Campus Units

Agricultural and Biosystems Engineering, Chemical and Biological Engineering, Mechanical Engineering, Bioeconomy Institute (BEI), Agronomy

Document Type

Article

Publication Version

Submitted Manuscript

Publication Date

6-8-2021

Journal or Book Title

ACS Sustainable Chemistry & Engineering

DOI

10.1021/acssuschemeng.1c02267

Abstract

Nitrogen (N) is an essential macronutrient for plant growth; however, excessive use of N fertilizers and complexities of the N cycle in soil cause negative environmental impacts. This imposes several challenges in controlling the N availability timing and losses. The objective of this study was to develop a biochar-based slow-release fertilizer (SRF) to reduce N loss and increase N use efficiency in crop production. We provided a laboratory-based assessment of several H3PO4 activated (5 and 15%) biochar-based SRFs, produced from different combinations of biochar to urea (1:2, 1:3, 1:4, and 1:6), calcium lignosulfonate (5%), and paraffin wax (10%). Characterization analyses (SEM–EDS, XRD, FTIR, and XPS) of developed SRFs suggest successful urea grafting onto biochar through both the urea amine N and carbonyl C═O modes, without urea crystal structure disruption. The SRFs were more efficient than uncoated urea (control): (1) urea released in aqueous medium was 61–90% in 4320 min for the SRFs versus 99.6% in 12 min for the control; (2) cumulative N leached from soil columns was 68–71% after 41 leaching events for SRF versus 99.9% after four leaching events for the control; and (3) NH3-N volatilization from soil was 0.2–0.9% for the SRFs versus 2% for the control. Inclusively, our results suggest that the developed SRFs are effective for reducing N loss from soil and provide larger quantities of NH4+-N to plants for a longer time (improved N use efficiency). We attribute this to that the developed SRFs are optimal for synchronizing with plant N uptake for providing better sustainability in modern agriculture.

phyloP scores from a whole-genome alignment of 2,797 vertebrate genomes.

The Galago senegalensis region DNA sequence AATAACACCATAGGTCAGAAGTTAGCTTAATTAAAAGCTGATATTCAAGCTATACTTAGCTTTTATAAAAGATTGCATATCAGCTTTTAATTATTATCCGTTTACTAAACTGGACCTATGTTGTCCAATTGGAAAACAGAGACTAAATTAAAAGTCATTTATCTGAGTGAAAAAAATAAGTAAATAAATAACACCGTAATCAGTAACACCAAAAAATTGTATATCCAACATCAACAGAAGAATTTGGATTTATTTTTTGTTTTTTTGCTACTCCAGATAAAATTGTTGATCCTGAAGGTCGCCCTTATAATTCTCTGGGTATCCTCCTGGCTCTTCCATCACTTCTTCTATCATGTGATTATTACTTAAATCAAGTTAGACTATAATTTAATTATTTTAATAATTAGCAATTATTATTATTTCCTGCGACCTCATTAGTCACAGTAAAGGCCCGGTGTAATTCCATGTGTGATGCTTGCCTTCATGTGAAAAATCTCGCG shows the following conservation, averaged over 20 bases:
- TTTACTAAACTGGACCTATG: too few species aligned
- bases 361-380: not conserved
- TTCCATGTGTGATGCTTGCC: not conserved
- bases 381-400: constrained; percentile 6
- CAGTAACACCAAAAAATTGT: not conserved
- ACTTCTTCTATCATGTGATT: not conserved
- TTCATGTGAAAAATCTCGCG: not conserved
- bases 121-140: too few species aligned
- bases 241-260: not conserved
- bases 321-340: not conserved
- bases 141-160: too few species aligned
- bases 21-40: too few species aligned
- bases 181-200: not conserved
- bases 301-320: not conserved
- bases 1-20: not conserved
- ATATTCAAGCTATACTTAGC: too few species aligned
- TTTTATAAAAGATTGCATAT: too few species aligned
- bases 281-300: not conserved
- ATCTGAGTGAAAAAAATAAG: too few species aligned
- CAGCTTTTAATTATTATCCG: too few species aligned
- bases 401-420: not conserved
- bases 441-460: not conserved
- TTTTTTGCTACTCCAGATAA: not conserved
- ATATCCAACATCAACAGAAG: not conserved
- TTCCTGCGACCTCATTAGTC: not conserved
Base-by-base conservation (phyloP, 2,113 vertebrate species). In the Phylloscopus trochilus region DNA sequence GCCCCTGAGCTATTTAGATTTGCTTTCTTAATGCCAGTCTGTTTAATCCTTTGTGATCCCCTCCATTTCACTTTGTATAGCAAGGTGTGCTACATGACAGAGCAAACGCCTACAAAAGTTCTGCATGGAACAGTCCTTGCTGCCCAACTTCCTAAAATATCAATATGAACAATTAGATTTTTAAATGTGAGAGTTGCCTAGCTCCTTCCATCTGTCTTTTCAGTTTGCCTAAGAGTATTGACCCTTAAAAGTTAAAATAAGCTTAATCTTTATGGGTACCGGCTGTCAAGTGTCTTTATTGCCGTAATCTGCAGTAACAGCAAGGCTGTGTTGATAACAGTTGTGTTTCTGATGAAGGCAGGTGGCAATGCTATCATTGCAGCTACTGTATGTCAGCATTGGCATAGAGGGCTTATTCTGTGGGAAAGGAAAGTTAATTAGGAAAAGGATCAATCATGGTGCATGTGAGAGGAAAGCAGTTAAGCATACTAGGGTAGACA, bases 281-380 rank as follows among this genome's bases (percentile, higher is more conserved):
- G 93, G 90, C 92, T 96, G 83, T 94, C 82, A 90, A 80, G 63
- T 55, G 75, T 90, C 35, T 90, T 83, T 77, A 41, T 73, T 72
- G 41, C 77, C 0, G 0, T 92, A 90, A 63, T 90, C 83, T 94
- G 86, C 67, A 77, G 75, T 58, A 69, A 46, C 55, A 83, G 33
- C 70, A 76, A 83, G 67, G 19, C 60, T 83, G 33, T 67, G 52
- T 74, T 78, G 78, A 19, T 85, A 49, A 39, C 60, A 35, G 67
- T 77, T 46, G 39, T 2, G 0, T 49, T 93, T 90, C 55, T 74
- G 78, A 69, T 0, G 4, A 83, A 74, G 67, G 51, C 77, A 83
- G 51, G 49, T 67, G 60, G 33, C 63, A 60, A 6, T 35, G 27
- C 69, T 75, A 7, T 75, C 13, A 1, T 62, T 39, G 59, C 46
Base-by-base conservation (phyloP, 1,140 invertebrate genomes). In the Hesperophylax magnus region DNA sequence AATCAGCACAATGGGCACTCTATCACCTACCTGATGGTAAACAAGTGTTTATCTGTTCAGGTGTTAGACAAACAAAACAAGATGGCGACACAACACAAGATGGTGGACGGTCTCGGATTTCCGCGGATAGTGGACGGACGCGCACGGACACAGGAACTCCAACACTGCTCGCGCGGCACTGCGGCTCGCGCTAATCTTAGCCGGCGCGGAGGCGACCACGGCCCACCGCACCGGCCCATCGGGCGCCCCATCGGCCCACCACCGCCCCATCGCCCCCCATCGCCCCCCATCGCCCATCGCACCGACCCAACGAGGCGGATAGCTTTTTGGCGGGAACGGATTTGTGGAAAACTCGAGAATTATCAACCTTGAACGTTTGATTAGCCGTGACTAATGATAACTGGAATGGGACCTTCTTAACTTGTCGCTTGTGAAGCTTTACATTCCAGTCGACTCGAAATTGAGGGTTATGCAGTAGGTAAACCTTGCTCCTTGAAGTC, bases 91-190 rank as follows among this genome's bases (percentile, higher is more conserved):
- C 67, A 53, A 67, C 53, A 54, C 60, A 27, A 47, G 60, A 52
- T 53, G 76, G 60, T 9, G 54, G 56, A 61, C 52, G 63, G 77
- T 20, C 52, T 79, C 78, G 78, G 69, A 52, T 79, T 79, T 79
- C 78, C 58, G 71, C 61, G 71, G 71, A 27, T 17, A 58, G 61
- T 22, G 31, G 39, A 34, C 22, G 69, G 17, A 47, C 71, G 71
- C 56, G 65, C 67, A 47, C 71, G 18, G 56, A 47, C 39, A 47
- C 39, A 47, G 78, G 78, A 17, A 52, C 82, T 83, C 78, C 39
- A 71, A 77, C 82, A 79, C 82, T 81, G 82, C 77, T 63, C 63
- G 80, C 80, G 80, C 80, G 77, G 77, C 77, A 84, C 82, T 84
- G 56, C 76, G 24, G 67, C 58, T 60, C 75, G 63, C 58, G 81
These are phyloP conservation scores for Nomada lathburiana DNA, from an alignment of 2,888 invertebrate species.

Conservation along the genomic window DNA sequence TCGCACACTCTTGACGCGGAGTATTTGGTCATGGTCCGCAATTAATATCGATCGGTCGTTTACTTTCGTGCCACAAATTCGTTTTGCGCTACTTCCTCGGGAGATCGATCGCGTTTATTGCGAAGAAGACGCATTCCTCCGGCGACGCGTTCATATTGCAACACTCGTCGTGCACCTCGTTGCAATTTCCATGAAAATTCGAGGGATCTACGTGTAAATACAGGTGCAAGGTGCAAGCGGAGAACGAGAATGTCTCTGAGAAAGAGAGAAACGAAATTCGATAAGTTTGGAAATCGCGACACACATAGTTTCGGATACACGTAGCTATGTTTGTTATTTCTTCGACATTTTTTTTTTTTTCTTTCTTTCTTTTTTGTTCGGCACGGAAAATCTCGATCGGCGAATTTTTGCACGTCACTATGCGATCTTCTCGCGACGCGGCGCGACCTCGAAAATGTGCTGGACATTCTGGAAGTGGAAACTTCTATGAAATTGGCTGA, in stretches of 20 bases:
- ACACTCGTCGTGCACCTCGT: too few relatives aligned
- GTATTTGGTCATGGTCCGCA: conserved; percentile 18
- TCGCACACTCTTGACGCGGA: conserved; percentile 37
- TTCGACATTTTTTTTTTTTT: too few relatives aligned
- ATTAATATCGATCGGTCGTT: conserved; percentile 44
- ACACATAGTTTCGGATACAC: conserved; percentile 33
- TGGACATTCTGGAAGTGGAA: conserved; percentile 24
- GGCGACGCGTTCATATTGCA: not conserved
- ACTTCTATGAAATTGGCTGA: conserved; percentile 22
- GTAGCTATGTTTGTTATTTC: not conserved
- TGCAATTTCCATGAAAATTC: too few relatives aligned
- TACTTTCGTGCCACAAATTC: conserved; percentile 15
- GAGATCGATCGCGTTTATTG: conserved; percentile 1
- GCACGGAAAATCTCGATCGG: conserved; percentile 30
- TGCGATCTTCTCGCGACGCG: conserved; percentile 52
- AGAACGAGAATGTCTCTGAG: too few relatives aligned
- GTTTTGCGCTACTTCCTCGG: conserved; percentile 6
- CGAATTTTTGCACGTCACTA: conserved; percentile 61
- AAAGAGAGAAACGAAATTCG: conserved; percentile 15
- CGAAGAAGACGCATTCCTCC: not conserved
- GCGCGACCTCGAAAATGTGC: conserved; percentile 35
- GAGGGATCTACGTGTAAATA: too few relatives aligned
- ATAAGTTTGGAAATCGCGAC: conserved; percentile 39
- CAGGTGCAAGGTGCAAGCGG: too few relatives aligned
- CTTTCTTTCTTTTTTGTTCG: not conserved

Comments

This document is the unedited Author’s version of a Submitted Work that was subsequently accepted for publication in ACS Sustainable Chemistry & Engineering, copyright © American Chemical Society after peer review. To access the final edited and published work see DOI: 10.1021/acssuschemeng.1c02267. Posted with permission.

Copyright Owner

American Chemical Society

Language

en

File Format

application/pdf

Published Version

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